Cinema mode is surprisingly dim (342 nits on a 10% HDR window), with Normal offering 455 nits and Filmmaker mode 507 nits on a 10% HDR window. Dynamic naturally offers the brightest performance at 647 nits but colours aren’t as accurate.
Black levels are a weaker aspect of the LX800’s skillset. They’re fine in daylight conditions, but if you’re after a cinema experience then the backlight control is weaker than the TCL Roku RP630, with backlight bleed (the light emitted from the backlight) noted around the edges of the screen, reducing the depth of blacks.
The last chunk of Jurassic World: Dominion takes place at night and while contrast can be quite impressive, there’s a blue-ish tint in the black bars at the top and bottom of the screen that can detract from the scale of visuals on screen.
Panasonic’s Intelligent Frame Creation (IFC) doesn’t make it to this Android model, being substituted with the Clear Motion feature, and as far as I can tell it has little impact. It doesn’t change anything in 1917 or Scott Pilgrim vs the World other than make the image darker. If it’s turned on, I’d suggest turning it off.
Other features to be turned off with 4K HDR content (or games) are Noise Reduction, MPEG Remaster and Resolution Remaster. Turning these off results in a clearer, less noisy image; though when it comes to upscaling less-than 4K sources you may want to play around. With Gran Turismo 7 especially, cars in front of me had jagged edges and looked less defined with these settings on.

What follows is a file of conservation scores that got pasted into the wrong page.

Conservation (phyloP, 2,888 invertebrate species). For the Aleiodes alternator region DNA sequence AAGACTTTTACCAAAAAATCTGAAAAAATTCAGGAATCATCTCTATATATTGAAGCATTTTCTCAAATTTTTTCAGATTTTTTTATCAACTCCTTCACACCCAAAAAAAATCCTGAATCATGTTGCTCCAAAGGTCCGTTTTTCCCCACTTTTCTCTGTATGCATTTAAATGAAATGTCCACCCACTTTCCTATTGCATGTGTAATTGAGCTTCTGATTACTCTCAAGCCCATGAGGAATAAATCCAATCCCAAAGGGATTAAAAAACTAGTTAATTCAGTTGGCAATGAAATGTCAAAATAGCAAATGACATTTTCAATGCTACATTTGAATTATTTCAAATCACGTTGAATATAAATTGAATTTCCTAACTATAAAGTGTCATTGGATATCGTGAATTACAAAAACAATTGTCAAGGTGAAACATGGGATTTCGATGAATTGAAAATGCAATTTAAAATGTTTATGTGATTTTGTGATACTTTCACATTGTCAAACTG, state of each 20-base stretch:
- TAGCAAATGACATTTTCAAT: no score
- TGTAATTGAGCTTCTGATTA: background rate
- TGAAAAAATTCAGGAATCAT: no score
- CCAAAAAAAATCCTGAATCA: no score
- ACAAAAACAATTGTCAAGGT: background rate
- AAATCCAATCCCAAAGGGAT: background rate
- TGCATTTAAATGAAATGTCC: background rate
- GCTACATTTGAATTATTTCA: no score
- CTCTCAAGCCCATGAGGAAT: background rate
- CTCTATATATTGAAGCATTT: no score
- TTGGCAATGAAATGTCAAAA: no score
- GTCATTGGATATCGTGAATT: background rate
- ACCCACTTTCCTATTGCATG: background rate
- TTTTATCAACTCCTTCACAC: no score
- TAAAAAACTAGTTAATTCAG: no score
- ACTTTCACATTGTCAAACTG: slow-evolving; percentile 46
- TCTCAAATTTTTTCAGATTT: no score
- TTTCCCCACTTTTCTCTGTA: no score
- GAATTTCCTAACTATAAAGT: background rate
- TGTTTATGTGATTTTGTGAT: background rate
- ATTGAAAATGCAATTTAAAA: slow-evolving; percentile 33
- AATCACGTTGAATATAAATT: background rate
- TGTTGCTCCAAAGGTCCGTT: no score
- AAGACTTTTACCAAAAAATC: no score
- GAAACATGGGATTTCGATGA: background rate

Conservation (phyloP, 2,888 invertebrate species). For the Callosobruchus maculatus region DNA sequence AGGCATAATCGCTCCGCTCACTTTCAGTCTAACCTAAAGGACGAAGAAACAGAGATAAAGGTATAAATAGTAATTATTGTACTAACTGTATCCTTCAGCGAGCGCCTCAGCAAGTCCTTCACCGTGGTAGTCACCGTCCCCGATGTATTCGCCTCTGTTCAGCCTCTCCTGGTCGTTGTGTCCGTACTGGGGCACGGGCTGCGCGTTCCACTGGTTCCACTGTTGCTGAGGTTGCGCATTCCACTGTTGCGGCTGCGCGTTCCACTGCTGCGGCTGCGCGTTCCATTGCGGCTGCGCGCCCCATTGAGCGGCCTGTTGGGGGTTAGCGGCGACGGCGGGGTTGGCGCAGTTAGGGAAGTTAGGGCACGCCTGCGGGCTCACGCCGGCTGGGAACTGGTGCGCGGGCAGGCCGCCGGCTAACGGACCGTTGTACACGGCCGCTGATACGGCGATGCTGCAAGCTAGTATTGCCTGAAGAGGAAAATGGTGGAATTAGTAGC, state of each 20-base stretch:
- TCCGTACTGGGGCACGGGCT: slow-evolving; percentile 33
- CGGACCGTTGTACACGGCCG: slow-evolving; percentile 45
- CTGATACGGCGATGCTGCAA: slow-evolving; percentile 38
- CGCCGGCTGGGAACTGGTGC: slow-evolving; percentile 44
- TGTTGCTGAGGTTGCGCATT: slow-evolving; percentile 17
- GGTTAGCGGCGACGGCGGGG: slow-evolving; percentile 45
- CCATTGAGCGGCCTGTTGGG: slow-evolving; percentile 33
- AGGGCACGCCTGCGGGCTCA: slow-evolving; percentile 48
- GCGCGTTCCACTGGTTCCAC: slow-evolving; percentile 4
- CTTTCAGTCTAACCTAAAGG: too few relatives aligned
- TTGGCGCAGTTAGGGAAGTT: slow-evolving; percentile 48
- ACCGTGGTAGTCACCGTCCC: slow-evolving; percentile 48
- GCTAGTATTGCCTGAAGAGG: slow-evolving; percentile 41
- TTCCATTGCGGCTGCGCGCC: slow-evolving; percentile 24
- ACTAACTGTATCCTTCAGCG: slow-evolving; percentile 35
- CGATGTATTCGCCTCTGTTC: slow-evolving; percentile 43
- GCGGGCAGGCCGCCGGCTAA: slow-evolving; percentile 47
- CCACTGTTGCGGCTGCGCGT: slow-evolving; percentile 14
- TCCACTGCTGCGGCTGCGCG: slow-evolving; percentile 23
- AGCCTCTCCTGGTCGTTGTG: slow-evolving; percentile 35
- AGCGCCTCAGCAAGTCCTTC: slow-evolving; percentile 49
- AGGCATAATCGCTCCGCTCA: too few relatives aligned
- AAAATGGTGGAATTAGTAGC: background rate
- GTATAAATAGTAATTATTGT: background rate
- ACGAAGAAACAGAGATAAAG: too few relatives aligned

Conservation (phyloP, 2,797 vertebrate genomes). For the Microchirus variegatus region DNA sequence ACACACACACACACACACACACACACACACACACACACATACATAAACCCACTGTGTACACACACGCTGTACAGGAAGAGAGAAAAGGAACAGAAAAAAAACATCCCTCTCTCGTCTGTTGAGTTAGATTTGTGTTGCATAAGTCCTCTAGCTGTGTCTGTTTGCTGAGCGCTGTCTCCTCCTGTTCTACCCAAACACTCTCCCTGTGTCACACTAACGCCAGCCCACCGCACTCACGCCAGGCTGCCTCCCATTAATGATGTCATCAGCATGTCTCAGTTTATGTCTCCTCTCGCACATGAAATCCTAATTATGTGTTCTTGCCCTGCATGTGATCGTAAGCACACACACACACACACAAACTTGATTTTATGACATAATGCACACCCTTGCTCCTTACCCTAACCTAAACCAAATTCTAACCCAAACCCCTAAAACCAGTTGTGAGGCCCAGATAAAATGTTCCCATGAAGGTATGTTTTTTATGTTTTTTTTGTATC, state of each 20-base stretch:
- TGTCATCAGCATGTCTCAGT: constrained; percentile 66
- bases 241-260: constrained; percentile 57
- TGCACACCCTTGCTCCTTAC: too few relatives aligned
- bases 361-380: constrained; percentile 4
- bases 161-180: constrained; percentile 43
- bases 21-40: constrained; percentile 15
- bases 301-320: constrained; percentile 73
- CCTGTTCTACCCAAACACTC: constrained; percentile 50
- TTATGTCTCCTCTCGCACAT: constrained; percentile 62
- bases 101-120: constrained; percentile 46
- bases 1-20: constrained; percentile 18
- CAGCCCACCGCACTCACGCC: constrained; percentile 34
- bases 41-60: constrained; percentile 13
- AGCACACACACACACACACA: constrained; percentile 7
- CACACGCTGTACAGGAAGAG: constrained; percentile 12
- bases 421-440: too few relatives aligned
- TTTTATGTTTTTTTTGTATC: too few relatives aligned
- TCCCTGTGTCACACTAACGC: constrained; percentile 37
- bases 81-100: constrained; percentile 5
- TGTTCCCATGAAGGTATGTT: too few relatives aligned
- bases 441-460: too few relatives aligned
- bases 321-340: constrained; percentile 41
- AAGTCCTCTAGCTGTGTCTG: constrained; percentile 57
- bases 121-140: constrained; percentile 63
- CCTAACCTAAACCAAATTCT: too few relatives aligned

Upscaling of 1080p content is good. Put aside the slightly processed look of The Social Network and there are fine levels of detail, solid black levels and colours that lend themselves to a natural-looking appearance.
The Revenant looks sharper, presenting the film’s colour palette in a natural manner. The Panasonic LX800 shows lots of detail, especially in the beards of characters and their scraggy, dirty faces, as well as in the landscape of the film’s ‘sets’. Give the Panasonic a high-quality HD source and it proves to be plenty revealing.
Shuffling down to DVD and Terence Malick’s Tree of Life is decently served by the LX800’s HCX Processor. There’s noise, of course, and it’s not the sharpest image either. The amount of guessing and upscaling the LX800 is having to do results in edges being soft and a slight haze as characters move about.
But to repeat myself, there’s good reproduction of the colours which have a very natural look, and close-ups of the actors’ faces hold up pretty well to scrutiny, with plenty of facial detail on the likes of Brad Pitt and Jessica Chastain’s faces to make out.
The Panasonic LX800 does as best it can with the information presented in any scene, so while it won’t work miracles, the upscaling is a step-up on a number of cheaper brands in the market. You’d have to factor in whether that is necessarily worth the price difference.